Worthwhile Supplements – The Brawn for Brains Recommended List

Last Updated: 4/12/17

In the past few months I’ve repeatedly been asked to list some of the supplements I’d recommend on this blog.  I’ve put this off because I want to do thorough research for each type of supplement, present my findings and then make a recommendation based on those (like I did here). However these articles take a lot of research and time to create so I’m going to use this article as a half way point.

In this article I’m going to list the supplements I recommend and my reasoning.  I will only recommend supplements that I personally have taken, if there’s something you think would be better than what’s on the list tweet it to me (@brawnforbrains) and if it is I’ll be sure to update my listings.

Full disclosure: Buying any of the products listed through the links I provide will put a small percentage of that money in my pocket; Help a grad student out!


Whey Protein

To start, if you are lifting weights and trying to gain an athletic body composition then you likely should be on a high protein diet.  Eating this much protein in a day can be exhausting, especially if you are a vegetarian.  For this we have whey protein supplements.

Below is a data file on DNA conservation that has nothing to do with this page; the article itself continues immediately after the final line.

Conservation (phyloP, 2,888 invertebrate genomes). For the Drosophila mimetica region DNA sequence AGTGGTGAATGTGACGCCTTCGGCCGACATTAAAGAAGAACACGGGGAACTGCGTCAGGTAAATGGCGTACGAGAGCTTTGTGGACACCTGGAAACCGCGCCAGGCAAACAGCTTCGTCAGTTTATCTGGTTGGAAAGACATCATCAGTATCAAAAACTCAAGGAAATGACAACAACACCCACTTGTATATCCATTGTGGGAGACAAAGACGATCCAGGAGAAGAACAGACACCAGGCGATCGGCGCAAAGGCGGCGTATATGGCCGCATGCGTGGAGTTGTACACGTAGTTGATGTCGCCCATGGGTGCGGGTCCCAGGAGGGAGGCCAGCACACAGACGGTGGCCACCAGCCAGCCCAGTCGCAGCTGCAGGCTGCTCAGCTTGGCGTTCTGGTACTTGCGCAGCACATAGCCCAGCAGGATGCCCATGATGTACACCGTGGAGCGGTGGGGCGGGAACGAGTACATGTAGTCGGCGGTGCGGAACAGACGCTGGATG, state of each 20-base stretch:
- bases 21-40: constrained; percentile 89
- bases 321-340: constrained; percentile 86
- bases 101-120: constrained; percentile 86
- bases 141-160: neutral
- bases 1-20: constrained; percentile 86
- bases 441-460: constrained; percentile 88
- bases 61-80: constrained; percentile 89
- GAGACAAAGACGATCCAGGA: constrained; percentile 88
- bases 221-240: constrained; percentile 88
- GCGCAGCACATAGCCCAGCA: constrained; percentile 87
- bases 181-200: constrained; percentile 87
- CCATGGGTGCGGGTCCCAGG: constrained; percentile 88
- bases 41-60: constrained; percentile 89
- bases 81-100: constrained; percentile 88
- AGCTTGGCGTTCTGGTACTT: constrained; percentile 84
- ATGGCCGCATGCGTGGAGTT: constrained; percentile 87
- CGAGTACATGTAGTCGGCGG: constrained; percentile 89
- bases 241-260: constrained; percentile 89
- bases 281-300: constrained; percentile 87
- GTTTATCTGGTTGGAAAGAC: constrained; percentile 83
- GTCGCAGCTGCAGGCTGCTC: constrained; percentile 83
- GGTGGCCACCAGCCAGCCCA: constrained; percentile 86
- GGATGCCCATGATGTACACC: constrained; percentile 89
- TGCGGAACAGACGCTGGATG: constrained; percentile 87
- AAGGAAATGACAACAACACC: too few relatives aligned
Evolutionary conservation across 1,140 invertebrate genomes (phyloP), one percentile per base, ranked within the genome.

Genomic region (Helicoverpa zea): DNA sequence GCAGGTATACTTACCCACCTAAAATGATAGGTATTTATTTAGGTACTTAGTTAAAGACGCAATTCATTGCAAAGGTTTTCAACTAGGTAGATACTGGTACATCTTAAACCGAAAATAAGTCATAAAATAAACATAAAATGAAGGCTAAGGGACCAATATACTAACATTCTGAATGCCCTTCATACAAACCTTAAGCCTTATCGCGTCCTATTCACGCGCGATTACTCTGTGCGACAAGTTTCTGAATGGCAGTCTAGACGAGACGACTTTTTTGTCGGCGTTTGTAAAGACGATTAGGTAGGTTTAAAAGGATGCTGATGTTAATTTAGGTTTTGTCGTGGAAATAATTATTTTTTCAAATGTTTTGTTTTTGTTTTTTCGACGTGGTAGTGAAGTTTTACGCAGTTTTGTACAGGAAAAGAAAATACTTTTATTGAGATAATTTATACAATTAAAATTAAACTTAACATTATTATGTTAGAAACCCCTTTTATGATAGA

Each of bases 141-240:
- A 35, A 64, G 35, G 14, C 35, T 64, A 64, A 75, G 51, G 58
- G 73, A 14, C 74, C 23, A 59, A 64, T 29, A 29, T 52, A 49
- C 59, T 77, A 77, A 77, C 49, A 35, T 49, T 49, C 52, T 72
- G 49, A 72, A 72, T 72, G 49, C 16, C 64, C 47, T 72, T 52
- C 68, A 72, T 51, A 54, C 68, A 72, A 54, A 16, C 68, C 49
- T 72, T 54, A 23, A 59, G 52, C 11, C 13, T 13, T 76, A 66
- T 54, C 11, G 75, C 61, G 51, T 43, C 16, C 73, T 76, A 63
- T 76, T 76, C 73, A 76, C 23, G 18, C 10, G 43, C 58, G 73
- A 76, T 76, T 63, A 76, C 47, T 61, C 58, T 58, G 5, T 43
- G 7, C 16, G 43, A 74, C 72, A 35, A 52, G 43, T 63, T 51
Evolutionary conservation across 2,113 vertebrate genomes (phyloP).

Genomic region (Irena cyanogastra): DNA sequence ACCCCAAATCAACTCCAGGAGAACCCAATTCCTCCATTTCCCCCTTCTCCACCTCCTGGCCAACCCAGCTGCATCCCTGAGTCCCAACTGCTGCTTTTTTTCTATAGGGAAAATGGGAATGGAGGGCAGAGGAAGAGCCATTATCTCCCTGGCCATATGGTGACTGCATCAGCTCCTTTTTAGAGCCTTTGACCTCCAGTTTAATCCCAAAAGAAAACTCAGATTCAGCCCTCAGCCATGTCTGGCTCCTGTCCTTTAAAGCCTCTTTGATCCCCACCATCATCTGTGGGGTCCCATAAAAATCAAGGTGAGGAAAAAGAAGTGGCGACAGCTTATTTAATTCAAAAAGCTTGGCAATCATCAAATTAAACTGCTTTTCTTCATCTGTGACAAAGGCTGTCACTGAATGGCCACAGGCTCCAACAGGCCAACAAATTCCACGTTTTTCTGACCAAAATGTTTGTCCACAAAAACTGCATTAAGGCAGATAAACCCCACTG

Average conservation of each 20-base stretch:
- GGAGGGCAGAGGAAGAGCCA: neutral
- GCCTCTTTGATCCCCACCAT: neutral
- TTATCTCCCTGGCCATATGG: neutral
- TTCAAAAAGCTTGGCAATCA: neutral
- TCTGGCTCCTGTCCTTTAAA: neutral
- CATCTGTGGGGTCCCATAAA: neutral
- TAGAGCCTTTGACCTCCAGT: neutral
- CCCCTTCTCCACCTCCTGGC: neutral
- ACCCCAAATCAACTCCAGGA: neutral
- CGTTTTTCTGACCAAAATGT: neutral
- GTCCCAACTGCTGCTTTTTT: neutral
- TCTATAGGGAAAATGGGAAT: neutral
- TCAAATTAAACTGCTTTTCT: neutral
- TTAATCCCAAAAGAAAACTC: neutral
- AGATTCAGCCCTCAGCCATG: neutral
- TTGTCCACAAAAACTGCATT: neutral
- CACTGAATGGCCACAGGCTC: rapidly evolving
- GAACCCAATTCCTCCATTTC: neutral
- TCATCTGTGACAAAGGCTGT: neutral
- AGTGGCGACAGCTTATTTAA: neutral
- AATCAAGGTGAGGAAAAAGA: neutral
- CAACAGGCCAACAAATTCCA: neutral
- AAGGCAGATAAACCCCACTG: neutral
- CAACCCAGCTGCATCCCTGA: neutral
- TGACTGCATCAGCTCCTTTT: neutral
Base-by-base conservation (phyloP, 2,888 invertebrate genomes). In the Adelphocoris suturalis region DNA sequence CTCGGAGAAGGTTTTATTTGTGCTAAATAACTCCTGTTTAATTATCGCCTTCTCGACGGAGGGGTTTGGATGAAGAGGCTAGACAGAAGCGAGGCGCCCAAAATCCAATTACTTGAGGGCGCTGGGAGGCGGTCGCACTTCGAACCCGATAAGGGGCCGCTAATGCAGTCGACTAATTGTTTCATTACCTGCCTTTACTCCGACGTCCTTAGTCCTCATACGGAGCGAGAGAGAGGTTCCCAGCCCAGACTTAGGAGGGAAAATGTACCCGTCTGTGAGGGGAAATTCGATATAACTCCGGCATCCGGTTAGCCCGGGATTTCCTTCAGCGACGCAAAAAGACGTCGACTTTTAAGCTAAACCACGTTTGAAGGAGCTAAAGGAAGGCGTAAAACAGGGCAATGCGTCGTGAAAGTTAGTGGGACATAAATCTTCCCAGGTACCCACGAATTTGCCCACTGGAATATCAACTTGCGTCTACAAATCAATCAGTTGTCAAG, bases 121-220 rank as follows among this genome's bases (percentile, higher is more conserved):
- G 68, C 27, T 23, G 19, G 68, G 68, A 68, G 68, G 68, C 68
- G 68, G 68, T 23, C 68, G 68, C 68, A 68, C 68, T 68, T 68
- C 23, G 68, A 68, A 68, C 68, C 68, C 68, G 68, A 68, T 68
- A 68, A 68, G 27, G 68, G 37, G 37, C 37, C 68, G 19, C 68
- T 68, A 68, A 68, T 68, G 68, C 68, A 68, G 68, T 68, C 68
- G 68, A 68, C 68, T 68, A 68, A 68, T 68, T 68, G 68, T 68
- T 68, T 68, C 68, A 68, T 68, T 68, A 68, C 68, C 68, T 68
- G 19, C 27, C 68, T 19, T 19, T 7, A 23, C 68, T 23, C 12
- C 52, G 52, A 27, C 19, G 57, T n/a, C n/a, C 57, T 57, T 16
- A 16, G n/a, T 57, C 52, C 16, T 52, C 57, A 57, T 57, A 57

MyProtein Isolate – Best Value, High accuracy to label.  The taste is alright, you aren’t really going to be craving it but it does go down easily.


Dear god this is a ridiculously overcrowded market.  Essentially the main ingredient in all preworkouts is caffeine but some add creatine, bcaa’s, nitic oxide boosters, etc… I’ve found that the more crap they seem to try to cram in there the less effective it is overall. For this section I’m putting two recommendations; the first is my “Minimalist Homemade Pre Workout” and the second is a premade option if you don’t want to deal with buying individual ingredients. You can read more about preworkout here.

Matt’s Minimalist Preworkout

Legion’s Pulse – Average price for a preworkout product, high accuracy to label and tastes amazing.  The guys over at Legion Athletics did an amazing job with this product.  It’s the only preworkout I’ve seen that pairs caffeine with Theanine, something known to occur in green tea and believed to promote euphoria from caffeine instead of the jitters. While you can definitely find preworkouts on the market with more than the 350 mg of caffeine that pulse provides you really shouldn’t require such high levels of caffeine unless there is some deeper issue.